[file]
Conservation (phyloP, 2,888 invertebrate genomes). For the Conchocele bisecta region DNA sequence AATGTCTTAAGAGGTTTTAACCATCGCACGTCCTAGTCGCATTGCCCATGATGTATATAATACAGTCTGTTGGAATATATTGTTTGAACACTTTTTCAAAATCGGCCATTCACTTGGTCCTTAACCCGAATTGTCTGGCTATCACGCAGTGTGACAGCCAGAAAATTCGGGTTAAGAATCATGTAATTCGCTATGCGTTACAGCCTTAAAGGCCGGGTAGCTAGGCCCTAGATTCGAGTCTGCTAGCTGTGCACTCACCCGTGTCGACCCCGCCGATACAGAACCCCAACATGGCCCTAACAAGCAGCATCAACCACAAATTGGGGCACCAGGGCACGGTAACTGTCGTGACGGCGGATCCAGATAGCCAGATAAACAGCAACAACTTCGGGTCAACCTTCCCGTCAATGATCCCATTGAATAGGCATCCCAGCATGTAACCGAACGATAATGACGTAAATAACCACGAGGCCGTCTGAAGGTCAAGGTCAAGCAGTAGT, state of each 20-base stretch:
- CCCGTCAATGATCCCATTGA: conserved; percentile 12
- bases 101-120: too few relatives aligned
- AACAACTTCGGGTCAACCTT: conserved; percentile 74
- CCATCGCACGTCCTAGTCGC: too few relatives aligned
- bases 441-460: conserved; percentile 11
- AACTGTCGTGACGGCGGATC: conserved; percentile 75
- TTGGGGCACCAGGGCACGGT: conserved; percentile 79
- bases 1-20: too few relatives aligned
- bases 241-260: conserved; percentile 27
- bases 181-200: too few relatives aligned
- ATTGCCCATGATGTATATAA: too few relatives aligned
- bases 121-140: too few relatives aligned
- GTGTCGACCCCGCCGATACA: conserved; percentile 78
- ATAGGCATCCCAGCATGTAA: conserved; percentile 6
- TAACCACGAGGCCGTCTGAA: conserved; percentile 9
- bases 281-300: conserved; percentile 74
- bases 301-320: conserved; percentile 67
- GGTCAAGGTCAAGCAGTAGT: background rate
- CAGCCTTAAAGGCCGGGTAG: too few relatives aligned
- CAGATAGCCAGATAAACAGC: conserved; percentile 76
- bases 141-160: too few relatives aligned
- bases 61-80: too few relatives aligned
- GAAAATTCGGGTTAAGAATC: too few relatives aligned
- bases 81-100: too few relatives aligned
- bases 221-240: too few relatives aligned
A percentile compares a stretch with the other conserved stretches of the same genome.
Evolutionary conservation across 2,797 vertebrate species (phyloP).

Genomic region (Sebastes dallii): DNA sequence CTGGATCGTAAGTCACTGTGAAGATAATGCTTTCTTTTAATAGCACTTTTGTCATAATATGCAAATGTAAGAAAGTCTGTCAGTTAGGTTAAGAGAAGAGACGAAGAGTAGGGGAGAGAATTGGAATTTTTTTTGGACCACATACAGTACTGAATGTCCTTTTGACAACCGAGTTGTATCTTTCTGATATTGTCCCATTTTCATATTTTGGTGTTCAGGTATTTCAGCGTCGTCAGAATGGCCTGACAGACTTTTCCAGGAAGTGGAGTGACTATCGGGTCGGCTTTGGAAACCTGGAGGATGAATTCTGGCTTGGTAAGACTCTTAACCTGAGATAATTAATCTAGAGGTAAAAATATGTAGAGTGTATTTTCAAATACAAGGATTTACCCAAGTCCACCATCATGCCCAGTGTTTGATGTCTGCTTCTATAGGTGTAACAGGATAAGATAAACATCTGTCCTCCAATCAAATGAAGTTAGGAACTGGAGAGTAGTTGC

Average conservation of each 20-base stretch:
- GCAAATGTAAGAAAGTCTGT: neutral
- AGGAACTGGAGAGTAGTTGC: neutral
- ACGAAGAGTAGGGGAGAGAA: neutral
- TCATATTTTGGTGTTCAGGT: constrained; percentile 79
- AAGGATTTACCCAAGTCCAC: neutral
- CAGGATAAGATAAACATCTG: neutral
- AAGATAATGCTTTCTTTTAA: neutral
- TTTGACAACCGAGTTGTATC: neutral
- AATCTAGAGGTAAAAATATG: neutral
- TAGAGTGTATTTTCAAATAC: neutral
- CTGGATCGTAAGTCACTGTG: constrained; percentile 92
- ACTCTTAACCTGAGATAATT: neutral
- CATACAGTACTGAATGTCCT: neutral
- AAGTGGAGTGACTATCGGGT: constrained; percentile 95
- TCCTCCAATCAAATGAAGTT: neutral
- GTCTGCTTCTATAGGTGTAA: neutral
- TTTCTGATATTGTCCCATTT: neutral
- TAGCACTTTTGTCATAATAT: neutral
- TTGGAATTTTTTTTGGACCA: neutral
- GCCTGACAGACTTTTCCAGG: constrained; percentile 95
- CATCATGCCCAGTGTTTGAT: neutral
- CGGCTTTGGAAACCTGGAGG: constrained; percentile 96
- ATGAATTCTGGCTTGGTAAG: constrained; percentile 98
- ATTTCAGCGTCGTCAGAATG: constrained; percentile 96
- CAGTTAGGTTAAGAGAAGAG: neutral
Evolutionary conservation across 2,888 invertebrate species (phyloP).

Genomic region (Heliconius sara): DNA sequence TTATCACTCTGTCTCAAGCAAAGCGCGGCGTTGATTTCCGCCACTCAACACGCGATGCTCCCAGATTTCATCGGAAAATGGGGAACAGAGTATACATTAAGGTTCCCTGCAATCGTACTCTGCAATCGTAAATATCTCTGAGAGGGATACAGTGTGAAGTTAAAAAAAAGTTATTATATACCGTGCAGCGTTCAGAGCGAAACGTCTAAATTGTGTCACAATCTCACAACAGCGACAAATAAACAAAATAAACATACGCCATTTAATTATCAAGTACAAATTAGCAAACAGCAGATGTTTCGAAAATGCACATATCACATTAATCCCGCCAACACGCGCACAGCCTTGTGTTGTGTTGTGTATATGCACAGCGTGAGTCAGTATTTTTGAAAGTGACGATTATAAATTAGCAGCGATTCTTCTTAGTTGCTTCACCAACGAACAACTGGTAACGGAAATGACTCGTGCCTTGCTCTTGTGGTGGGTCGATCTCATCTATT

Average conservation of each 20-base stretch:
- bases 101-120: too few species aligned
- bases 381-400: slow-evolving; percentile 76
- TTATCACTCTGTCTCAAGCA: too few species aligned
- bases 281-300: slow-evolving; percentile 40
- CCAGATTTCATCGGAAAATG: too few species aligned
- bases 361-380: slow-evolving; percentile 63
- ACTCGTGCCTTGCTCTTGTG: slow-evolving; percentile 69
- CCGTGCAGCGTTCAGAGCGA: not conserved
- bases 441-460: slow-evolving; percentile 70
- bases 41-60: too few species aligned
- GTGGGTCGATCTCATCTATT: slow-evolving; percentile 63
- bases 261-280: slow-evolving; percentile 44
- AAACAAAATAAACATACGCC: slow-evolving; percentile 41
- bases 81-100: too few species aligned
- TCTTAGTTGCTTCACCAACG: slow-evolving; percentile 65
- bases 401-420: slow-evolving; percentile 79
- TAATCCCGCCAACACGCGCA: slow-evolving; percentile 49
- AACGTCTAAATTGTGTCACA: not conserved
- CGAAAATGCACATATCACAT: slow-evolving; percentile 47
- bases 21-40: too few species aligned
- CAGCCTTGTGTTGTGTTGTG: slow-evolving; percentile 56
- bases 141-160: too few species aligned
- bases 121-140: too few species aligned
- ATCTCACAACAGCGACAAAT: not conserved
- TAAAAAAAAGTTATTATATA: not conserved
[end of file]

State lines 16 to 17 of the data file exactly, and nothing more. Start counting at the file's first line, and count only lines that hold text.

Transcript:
- TAACCACGAGGCCGTCTGAA: conserved; percentile 9
- bases 281-300: conserved; percentile 74